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Testing gustatory function using either a forced-choice or a non-forced-choice paradigm - Does it make a difference?

Volume: - Issue:

Firstpage: 0 - Lastpage: 0

G. Besser - A. Prassl - C.A. Mueller - B. Renner

BACKGROUND: Recently more interest is evolving for research on gustatory function, also due to findings of “extraoral” taste receptors with postulated participation in a pathogen detection network. Also, bitter taste function seems to be reduced in patients with chronic rhinosinusitis. For testing gustatory function “taste strips” (TS) have been validated in a forced-choice (fc) and a non-forced-choice (nfc) paradigm and used in several studies. Purpose of the investigation was to evaluate possible differences of named modalities.
METHODOLOGY: Healthy subjects (n=102) with subjective normal gustatory function and patients (n=30) with potential taste dysfunction were included. All participants were tested twice (using TS in four concentrations of sweet, sour, salty, and bitter taste), either starting with a fc or a nfc paradigm.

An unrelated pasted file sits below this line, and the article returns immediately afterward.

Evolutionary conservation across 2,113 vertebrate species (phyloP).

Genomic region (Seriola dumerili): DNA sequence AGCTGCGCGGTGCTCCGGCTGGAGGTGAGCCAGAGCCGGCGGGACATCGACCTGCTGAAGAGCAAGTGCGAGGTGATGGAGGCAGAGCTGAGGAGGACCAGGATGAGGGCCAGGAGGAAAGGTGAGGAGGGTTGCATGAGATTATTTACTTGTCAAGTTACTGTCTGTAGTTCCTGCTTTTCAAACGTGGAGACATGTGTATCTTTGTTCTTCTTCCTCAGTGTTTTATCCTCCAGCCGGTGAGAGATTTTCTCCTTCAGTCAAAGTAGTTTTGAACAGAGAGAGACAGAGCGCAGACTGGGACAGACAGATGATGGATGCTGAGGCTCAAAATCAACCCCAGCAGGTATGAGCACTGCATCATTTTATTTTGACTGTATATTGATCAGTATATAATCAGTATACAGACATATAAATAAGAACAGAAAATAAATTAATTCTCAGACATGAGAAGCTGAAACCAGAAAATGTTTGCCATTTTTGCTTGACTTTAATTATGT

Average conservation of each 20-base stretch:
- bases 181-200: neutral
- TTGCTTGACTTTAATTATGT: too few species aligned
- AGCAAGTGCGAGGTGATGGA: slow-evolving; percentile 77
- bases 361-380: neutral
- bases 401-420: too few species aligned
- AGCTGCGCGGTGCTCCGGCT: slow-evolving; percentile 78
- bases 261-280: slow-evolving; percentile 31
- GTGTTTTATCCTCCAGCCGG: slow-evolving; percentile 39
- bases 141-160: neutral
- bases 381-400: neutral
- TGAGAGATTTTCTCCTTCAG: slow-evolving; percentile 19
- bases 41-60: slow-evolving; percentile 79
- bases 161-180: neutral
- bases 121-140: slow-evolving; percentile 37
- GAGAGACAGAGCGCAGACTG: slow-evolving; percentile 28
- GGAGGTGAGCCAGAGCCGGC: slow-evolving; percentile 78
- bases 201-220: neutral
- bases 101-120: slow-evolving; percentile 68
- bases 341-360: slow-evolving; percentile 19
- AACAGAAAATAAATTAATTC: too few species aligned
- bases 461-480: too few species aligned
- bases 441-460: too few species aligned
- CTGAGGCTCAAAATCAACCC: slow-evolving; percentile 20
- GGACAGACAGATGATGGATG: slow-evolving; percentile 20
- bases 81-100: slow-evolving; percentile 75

RESULTS: In tested patients there was a difference between fc and nfc procedure with higher results for bitter in the fc testing procedure, while other qualities did not differ. This effect was also visible in the overall participants with higher scores in the fc procedure for bitter taste.
CONCLUSION: TS are valid to be used in a forced and a non-forced choice paradigm, with bitter taste showing slightly higher scores in forced-choice testing. Future investigators with focus on bitter taste perception should be particularly cautious when comparing results in regard to testing procedure.

G. Besser - A. Prassl - C.A. Mueller - B. Renner - Testing gustatory function using either a forced-choice or a non-forced-choice paradigm - Does it make a difference?
Rhinology -: 0-0, 0000